However, Jackson’s failure to address the tariff issue opened a rift between the president and vice president. Calhoun authored a pamphlet titled “South Carolina Exposition and Protest,” which was published anonymously and put forward the theory of nullification—the declaration of a federal law as null and void within state borders. He argued that since the authority of the federal government derived from the consent of the states, states could nullify any federal law they considered unconstitutional. Calhoun contended that the US Constitution authorized tariffs only for the purpose of raising revenue and not for the purpose of discouraging foreign competition. The theory of nullification, in maintaining that South Carolina could refuse to enforce a federal law, ushered in a constitutional crisis.
The Nullification Crisis
Calhoun’s pamphlet sparked a national debate over the doctrine of nullification and its constitutionality. Former president John Quincy Adams was one of the leading voices opposing Calhoun and nullification. He argued that it was the Supreme Court, not the states, that had the ultimate authority to declare federal legislation unconstitutional. And although Jackson was sympathetic to Southerners who complained that protective tariffs damaged their interests, he refused to countenance threats of nullification. Jackson supported states’ rights but viewed nullification as a prelude to secession, and he vehemently opposed any measure that could potentially break up the Union. In July 1832, in an effort to compromise, he signed a new tariff bill that lowered most import duties to their 1816 levels.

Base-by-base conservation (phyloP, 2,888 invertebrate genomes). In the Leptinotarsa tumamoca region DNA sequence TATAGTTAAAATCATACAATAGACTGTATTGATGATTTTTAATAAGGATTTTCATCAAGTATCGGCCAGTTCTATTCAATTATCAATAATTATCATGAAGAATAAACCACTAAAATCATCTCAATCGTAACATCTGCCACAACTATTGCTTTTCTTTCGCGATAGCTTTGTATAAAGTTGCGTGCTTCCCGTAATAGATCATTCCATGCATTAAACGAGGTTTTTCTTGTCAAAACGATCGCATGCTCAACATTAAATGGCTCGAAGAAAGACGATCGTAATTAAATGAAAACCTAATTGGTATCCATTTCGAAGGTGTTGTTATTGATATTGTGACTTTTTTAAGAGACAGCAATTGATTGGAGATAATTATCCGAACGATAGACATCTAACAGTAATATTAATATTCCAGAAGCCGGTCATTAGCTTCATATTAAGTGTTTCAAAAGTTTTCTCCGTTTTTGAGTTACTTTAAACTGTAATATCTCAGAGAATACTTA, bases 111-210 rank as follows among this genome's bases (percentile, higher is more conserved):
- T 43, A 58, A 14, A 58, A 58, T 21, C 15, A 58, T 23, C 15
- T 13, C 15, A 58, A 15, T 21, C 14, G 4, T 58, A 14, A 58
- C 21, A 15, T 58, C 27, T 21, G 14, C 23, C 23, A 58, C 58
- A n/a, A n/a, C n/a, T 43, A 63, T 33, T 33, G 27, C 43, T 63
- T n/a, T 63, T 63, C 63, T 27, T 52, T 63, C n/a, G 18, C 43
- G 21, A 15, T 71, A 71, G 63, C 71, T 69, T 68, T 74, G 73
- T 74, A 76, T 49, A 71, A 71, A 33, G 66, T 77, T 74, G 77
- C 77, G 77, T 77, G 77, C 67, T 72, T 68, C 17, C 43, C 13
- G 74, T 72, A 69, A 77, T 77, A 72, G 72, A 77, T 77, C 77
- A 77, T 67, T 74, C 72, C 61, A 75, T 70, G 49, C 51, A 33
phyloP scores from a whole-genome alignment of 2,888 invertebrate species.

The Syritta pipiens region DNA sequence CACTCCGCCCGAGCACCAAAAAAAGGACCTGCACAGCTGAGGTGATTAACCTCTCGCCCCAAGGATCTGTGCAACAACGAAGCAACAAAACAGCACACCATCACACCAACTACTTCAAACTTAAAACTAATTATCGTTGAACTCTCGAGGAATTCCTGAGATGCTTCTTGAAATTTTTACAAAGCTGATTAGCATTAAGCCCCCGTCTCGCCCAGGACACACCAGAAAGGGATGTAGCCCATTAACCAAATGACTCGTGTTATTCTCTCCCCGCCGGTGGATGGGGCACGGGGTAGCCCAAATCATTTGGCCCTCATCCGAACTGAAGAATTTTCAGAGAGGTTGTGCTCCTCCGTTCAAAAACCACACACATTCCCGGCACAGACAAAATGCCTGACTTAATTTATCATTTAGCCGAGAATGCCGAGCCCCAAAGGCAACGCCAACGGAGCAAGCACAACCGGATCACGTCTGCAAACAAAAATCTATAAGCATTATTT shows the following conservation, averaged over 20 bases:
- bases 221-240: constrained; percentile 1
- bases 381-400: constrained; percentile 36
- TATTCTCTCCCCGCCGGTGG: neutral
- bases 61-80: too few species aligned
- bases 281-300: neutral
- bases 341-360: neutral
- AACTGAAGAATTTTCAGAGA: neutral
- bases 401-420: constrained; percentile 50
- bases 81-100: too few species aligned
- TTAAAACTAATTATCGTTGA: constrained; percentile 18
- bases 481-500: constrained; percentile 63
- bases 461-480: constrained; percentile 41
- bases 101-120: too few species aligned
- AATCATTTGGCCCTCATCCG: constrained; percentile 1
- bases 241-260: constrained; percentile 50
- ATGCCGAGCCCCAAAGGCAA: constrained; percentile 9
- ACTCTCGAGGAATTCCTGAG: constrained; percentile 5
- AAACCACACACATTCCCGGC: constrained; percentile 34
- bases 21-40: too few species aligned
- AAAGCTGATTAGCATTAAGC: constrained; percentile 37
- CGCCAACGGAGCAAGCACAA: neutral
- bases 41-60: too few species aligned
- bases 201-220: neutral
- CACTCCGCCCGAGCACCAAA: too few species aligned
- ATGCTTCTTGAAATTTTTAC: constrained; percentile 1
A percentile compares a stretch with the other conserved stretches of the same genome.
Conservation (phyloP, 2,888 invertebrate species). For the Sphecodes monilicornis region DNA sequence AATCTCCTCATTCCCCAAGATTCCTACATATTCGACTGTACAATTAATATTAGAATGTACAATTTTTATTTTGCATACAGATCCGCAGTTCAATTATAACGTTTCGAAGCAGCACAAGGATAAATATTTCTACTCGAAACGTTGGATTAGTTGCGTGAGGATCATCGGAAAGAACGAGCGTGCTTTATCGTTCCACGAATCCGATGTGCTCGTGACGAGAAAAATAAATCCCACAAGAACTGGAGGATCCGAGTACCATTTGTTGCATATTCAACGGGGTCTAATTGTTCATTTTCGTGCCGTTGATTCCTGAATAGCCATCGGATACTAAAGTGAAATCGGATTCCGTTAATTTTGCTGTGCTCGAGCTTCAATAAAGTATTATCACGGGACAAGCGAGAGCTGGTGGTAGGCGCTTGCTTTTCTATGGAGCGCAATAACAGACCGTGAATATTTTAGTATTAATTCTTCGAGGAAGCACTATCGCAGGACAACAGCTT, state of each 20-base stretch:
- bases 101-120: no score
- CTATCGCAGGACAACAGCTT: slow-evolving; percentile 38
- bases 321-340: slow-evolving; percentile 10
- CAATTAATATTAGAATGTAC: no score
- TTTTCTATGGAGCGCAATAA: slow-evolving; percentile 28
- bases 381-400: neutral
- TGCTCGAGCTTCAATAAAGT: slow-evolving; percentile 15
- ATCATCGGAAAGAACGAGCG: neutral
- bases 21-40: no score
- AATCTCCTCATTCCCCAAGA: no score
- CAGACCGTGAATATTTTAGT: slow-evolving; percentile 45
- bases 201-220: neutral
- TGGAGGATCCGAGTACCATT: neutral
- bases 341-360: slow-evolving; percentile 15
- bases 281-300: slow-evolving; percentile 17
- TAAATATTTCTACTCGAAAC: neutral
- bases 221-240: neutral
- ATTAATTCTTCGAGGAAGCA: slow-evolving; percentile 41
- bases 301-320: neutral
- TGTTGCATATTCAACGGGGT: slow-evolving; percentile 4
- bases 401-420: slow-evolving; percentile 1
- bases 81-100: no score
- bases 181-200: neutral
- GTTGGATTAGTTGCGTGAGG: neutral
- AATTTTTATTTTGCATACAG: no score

This compromise measure failed to satisfy Southern radicals who wished to see the tariff repealed, and in November 1832, a convention of Southern politicians and proponents of states’ rights met to discuss nullification. The convention declared the tariffs of 1828 and 1832 unconstitutional and therefore unenforceable in the state of South Carolina. The delegates to the convention threatened to secede if the federal government forcibly sought to collect import duties.
President Jackson again sought to compromise. In March 1833, he signed a new tariff bill that lowered tariffs even further, thereby appeasing the South. But he also signed the Force Bill, which authorized the compulsory collection of import duties from the South—by force of arms if necessary. It was a signal to Southerners that threats of nullification and secession would not be tolerated. Though this effectively brought the constitutional crisis to an end, it did not forestall the eventual outbreak of civil war.
Southern planters and slaveholders would continue to use the doctrine of states’ rights to protect the institution of slavery, and the nullification crisis set an important precedent. For some Southern radicals, the tariff issue had been a mere pretext for the threat of secession. These radicals continued to view the federal government with intense suspicion and threatened to secede every time a federal policy or law was perceived as antagonistic to the interests of the slaveholding South.
Why was the tariff of 1828 so unpopular in the South?
What do you think about John C. Calhoun and his theory of nullification? Did he make any good points?
In your view, did the Tariff of Abominations and the Nullification Crisis make the Civil War inevitable? Can you imagine a compromise solution that would have satisfied both the North and the South, thereby forestalling the outbreak of civil war?